Welcome to the ward, what you're saying is counter to what I've been told by several gunsmiths.
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  #83  
Old 12-23-2010, 06:09 AM
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My CZ453 will misfire every so often. When I look at the firing pin strike, it looks fine. I ordered one of these J&P springs to see if this resolves my issue......
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  #84  
Old 12-23-2010, 06:23 AM
sakopete
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Quote:
Originally Posted by gmd1950 View Post
Welcome to the ward, what you're saying is counter to what I've been told by several gunsmiths.
We recommend lubrication on all our action screws. On the threads and under the head.
Pete
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  #85  
Old 12-23-2010, 06:32 AM
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Originally Posted by sakopete View Post
We recommend lubrication on all our action screws. On the threads and under the head.
Pete
Yep, you and Jim told me that and I've asked three other gunsmiths and they all agree with you.
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  #86  
Old 12-23-2010, 09:02 AM
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Welcome to the ward, what you're saying is counter to what I've been told by several gunsmiths.
Several things can affect torque settings.

If the fasteners are lubricated, or if you use an extension on the torque wrench come to mind. There is published data in the public domain covering this.
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  #87  
Old 12-23-2010, 10:33 AM
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Even I can do it

I installed the J&P spring on faith alone, never having fired my new rifle. It is an extremely simple process that even I could do. There is a great photo series on FLIKR as well as an English gentleman who has a nice video on youtube. As my computer was stolen, I'm sorry I dont have links. Dont be afraid to do this yourself. Just remember you must hold the trigger to remove and insert the bolt.
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  #88  
Old 12-23-2010, 10:43 AM
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Chezrad, a torque driver measures torque. It does not know if the screw is lubricated or not. Lubricating to prevent galling should give more consistent torquing.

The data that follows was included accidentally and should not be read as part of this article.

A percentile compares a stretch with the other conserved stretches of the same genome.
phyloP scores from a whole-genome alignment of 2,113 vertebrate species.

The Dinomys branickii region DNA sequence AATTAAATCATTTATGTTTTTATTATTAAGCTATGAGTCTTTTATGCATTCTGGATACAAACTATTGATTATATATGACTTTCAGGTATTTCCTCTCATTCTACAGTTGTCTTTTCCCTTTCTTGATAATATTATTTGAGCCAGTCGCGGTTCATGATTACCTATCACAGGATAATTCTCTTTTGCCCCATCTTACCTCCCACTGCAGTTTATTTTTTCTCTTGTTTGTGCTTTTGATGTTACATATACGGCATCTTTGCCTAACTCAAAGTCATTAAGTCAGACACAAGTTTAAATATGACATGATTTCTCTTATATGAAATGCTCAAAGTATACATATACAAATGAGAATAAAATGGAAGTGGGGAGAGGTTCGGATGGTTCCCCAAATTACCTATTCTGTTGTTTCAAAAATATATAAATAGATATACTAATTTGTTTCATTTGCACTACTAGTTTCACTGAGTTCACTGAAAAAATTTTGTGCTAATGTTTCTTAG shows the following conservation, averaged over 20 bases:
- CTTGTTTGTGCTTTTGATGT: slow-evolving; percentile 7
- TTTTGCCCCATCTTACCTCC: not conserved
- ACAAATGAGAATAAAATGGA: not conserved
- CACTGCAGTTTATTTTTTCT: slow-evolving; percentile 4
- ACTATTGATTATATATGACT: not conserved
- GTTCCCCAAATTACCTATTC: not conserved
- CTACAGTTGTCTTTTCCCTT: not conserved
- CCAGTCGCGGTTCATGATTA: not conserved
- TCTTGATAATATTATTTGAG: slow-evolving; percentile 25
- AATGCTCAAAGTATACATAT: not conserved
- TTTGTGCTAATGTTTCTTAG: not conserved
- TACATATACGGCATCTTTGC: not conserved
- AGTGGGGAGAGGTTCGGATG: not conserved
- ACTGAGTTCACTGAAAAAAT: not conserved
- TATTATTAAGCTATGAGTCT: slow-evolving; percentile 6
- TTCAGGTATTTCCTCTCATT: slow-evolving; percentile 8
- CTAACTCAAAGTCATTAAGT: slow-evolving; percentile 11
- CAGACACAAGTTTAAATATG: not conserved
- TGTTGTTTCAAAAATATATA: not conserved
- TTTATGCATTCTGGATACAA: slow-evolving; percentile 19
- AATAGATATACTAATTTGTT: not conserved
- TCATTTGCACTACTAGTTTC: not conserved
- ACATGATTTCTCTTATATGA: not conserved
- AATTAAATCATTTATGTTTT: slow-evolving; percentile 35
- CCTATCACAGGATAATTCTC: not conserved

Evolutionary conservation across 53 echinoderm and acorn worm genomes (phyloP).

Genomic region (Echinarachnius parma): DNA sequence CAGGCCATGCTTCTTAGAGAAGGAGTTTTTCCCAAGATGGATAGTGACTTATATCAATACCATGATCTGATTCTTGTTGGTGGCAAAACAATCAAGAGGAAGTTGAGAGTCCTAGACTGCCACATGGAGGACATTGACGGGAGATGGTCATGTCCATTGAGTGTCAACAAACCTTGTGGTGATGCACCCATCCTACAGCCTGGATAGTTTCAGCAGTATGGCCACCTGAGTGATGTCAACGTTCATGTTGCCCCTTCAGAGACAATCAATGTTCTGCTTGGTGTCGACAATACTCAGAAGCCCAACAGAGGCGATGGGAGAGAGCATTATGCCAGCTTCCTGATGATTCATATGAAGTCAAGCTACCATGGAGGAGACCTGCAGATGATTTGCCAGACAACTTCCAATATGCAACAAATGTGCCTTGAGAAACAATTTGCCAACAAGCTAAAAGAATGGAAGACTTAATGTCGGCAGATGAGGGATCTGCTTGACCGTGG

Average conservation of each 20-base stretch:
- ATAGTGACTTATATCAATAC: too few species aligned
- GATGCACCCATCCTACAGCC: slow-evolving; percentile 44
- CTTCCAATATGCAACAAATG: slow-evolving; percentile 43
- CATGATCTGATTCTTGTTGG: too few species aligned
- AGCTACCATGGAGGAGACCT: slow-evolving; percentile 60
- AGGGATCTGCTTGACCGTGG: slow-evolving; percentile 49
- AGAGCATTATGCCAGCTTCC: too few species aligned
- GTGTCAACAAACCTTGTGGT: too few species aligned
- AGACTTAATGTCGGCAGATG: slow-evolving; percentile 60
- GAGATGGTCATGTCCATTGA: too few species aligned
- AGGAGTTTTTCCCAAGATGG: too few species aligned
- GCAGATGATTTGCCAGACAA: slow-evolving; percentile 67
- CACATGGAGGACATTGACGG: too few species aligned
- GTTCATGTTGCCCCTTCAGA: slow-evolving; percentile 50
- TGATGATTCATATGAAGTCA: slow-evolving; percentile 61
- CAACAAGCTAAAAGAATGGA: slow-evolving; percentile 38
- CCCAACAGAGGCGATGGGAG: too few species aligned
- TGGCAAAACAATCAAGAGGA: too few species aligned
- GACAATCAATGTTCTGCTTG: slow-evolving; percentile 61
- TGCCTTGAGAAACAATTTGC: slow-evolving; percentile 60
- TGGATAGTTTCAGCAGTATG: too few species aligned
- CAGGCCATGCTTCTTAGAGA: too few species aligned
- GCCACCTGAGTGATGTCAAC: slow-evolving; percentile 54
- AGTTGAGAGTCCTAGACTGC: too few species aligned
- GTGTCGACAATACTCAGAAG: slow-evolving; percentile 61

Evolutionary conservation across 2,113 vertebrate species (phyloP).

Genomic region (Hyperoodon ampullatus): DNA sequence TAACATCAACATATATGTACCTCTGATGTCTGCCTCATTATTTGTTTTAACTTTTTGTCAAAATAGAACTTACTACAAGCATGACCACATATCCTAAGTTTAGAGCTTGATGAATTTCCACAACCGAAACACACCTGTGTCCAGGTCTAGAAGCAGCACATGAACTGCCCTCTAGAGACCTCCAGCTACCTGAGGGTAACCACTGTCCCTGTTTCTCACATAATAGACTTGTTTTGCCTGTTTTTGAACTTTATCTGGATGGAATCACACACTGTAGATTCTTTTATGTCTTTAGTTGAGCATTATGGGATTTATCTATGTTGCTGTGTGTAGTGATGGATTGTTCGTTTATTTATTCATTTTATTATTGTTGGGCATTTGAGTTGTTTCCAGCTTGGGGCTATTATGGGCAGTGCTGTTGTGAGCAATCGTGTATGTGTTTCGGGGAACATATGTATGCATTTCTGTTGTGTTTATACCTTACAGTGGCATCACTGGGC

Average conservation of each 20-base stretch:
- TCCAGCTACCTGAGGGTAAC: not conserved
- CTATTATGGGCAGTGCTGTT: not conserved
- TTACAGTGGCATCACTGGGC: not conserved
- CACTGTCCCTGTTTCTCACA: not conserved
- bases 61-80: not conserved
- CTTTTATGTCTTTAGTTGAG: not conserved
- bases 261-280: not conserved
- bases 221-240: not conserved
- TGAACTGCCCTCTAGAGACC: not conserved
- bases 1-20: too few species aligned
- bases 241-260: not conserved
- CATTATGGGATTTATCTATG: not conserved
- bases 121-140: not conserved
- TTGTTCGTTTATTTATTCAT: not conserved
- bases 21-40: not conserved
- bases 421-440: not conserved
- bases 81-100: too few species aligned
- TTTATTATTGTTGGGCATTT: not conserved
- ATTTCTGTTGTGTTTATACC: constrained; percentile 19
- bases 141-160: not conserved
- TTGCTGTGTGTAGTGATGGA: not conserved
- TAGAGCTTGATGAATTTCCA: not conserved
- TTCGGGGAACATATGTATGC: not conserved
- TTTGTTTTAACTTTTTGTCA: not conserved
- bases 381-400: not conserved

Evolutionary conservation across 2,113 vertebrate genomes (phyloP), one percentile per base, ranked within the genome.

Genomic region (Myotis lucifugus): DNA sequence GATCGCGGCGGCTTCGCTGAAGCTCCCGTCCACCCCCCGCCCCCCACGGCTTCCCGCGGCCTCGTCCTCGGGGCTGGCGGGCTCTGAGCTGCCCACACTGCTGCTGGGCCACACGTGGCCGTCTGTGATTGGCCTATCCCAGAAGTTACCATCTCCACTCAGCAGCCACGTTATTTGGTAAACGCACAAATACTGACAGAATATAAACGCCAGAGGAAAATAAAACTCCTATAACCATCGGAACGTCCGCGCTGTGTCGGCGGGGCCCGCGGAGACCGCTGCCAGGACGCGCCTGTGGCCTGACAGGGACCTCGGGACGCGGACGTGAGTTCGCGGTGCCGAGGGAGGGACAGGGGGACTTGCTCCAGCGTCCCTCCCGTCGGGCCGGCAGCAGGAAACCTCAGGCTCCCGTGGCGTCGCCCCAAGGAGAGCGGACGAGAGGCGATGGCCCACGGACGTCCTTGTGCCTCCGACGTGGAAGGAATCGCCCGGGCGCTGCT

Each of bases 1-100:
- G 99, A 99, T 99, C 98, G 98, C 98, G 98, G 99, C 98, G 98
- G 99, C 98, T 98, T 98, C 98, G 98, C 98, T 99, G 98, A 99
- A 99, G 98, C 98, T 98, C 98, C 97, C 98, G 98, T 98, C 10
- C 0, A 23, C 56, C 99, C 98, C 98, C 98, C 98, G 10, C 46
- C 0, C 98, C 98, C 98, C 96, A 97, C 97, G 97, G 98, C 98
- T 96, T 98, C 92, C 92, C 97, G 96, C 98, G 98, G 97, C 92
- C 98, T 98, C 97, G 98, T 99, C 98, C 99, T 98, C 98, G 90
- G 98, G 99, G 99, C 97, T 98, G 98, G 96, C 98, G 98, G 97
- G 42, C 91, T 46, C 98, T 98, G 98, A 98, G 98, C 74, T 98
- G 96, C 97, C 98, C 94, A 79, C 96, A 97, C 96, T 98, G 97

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  #89  
Old 12-23-2010, 11:27 AM
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Quote:
Originally Posted by chezrad View Post
I have always understood that if you lubricate threads the torque values change. To obtain a torque value of 20-22 in-lbs on the bolt you only torque to about half with a lubricated bolt.
If you are interested in getting the most accurate torque, you need to have everything clean and dry.
Torquing a lubricated bolt to 20 to 22 inch-lbs will actually result in a much higher actual torque or stretch on the bolt than anticipated.
In all my manuals I use to fix my German-made cars, all torque specifications are for oiled threads, including for the wheel bolts. In some special instances the quality and type of lubricant is listed too.
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  #90  
Old 12-23-2010, 11:40 AM
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Quote:
Chezrad, a torque driver measures torque. It does not know if the screw is lubricated or not. Lubricating to prevent galling should give more consistent torquing.
Actually the torque wrench does know if the screw is lubed or not.

It uses the same principe that a Thermos bottle does to know whether to keep food hot or cold.

I like physics..............it's quantum physics that confuses me.